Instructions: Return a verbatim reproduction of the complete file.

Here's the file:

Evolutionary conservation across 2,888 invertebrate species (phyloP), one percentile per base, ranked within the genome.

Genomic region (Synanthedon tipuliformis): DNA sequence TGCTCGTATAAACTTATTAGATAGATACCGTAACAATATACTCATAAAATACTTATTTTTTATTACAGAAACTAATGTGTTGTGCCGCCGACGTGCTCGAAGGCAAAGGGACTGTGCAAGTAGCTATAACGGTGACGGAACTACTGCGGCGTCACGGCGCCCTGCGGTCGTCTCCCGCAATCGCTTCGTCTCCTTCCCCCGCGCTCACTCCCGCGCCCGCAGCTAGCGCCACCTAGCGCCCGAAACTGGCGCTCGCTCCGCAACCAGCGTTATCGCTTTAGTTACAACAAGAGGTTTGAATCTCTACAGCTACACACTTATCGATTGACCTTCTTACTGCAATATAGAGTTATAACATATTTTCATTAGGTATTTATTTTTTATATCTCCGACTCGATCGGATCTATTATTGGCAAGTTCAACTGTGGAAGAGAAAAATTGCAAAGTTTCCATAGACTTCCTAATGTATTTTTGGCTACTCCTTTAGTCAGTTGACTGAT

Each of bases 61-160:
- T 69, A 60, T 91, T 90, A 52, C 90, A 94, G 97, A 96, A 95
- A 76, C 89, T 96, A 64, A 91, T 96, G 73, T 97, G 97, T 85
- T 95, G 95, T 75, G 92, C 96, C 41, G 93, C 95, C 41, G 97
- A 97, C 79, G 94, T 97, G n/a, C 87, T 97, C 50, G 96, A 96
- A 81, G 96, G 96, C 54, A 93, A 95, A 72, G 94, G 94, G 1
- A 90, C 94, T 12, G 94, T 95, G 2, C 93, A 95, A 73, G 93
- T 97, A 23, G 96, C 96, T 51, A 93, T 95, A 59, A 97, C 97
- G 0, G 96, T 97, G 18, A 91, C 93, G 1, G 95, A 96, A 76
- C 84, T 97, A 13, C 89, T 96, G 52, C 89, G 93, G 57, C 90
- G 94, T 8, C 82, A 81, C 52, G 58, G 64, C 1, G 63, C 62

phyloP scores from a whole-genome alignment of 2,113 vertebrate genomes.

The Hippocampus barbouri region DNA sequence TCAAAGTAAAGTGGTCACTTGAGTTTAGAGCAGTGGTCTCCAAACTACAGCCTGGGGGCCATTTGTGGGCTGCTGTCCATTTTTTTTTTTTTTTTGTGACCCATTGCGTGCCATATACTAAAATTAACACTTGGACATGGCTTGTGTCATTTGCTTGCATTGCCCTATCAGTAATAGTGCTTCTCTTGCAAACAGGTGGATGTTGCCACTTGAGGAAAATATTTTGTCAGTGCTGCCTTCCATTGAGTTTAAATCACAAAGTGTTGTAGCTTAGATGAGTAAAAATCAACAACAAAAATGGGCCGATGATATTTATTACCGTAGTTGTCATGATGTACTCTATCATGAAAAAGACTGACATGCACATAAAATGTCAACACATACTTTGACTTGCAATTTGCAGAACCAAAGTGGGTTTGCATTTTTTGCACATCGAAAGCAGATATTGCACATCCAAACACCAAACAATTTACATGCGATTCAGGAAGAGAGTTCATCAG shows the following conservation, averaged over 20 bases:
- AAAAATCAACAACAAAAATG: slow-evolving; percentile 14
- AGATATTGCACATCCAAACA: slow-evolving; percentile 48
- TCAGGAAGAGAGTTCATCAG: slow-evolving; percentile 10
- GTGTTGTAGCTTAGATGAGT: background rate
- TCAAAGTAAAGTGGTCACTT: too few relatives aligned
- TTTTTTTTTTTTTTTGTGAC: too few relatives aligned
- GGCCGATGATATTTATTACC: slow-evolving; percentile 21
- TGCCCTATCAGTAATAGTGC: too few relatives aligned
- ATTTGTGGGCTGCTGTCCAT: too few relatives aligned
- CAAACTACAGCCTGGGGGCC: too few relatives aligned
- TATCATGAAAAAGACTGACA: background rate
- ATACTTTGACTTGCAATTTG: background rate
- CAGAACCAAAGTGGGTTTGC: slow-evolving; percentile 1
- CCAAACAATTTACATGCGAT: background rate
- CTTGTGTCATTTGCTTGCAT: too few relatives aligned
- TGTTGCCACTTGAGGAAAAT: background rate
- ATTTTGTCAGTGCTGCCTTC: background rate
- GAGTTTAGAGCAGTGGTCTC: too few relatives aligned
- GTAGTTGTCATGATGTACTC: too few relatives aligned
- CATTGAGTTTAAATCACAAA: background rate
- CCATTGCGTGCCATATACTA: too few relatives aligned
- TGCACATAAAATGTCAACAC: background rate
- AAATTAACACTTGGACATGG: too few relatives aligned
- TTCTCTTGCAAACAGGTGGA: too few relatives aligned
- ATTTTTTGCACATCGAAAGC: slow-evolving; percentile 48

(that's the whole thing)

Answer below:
Evolutionary conservation across 2,888 invertebrate species (phyloP), one percentile per base, ranked within the genome.

Genomic region (Synanthedon tipuliformis): DNA sequence TGCTCGTATAAACTTATTAGATAGATACCGTAACAATATACTCATAAAATACTTATTTTTTATTACAGAAACTAATGTGTTGTGCCGCCGACGTGCTCGAAGGCAAAGGGACTGTGCAAGTAGCTATAACGGTGACGGAACTACTGCGGCGTCACGGCGCCCTGCGGTCGTCTCCCGCAATCGCTTCGTCTCCTTCCCCCGCGCTCACTCCCGCGCCCGCAGCTAGCGCCACCTAGCGCCCGAAACTGGCGCTCGCTCCGCAACCAGCGTTATCGCTTTAGTTACAACAAGAGGTTTGAATCTCTACAGCTACACACTTATCGATTGACCTTCTTACTGCAATATAGAGTTATAACATATTTTCATTAGGTATTTATTTTTTATATCTCCGACTCGATCGGATCTATTATTGGCAAGTTCAACTGTGGAAGAGAAAAATTGCAAAGTTTCCATAGACTTCCTAATGTATTTTTGGCTACTCCTTTAGTCAGTTGACTGAT

Each of bases 61-160:
- T 69, A 60, T 91, T 90, A 52, C 90, A 94, G 97, A 96, A 95
- A 76, C 89, T 96, A 64, A 91, T 96, G 73, T 97, G 97, T 85
- T 95, G 95, T 75, G 92, C 96, C 41, G 93, C 95, C 41, G 97
- A 97, C 79, G 94, T 97, G n/a, C 87, T 97, C 50, G 96, A 96
- A 81, G 96, G 96, C 54, A 93, A 95, A 72, G 94, G 94, G 1
- A 90, C 94, T 12, G 94, T 95, G 2, C 93, A 95, A 73, G 93
- T 97, A 23, G 96, C 96, T 51, A 93, T 95, A 59, A 97, C 97
- G 0, G 96, T 97, G 18, A 91, C 93, G 1, G 95, A 96, A 76
- C 84, T 97, A 13, C 89, T 96, G 52, C 89, G 93, G 57, C 90
- G 94, T 8, C 82, A 81, C 52, G 58, G 64, C 1, G 63, C 62

phyloP scores from a whole-genome alignment of 2,113 vertebrate genomes.

The Hippocampus barbouri region DNA sequence TCAAAGTAAAGTGGTCACTTGAGTTTAGAGCAGTGGTCTCCAAACTACAGCCTGGGGGCCATTTGTGGGCTGCTGTCCATTTTTTTTTTTTTTTTGTGACCCATTGCGTGCCATATACTAAAATTAACACTTGGACATGGCTTGTGTCATTTGCTTGCATTGCCCTATCAGTAATAGTGCTTCTCTTGCAAACAGGTGGATGTTGCCACTTGAGGAAAATATTTTGTCAGTGCTGCCTTCCATTGAGTTTAAATCACAAAGTGTTGTAGCTTAGATGAGTAAAAATCAACAACAAAAATGGGCCGATGATATTTATTACCGTAGTTGTCATGATGTACTCTATCATGAAAAAGACTGACATGCACATAAAATGTCAACACATACTTTGACTTGCAATTTGCAGAACCAAAGTGGGTTTGCATTTTTTGCACATCGAAAGCAGATATTGCACATCCAAACACCAAACAATTTACATGCGATTCAGGAAGAGAGTTCATCAG shows the following conservation, averaged over 20 bases:
- AAAAATCAACAACAAAAATG: slow-evolving; percentile 14
- AGATATTGCACATCCAAACA: slow-evolving; percentile 48
- TCAGGAAGAGAGTTCATCAG: slow-evolving; percentile 10
- GTGTTGTAGCTTAGATGAGT: background rate
- TCAAAGTAAAGTGGTCACTT: too few relatives aligned
- TTTTTTTTTTTTTTTGTGAC: too few relatives aligned
- GGCCGATGATATTTATTACC: slow-evolving; percentile 21
- TGCCCTATCAGTAATAGTGC: too few relatives aligned
- ATTTGTGGGCTGCTGTCCAT: too few relatives aligned
- CAAACTACAGCCTGGGGGCC: too few relatives aligned
- TATCATGAAAAAGACTGACA: background rate
- ATACTTTGACTTGCAATTTG: background rate
- CAGAACCAAAGTGGGTTTGC: slow-evolving; percentile 1
- CCAAACAATTTACATGCGAT: background rate
- CTTGTGTCATTTGCTTGCAT: too few relatives aligned
- TGTTGCCACTTGAGGAAAAT: background rate
- ATTTTGTCAGTGCTGCCTTC: background rate
- GAGTTTAGAGCAGTGGTCTC: too few relatives aligned
- GTAGTTGTCATGATGTACTC: too few relatives aligned
- CATTGAGTTTAAATCACAAA: background rate
- CCATTGCGTGCCATATACTA: too few relatives aligned
- TGCACATAAAATGTCAACAC: background rate
- AAATTAACACTTGGACATGG: too few relatives aligned
- TTCTCTTGCAAACAGGTGGA: too few relatives aligned
- ATTTTTTGCACATCGAAAGC: slow-evolving; percentile 48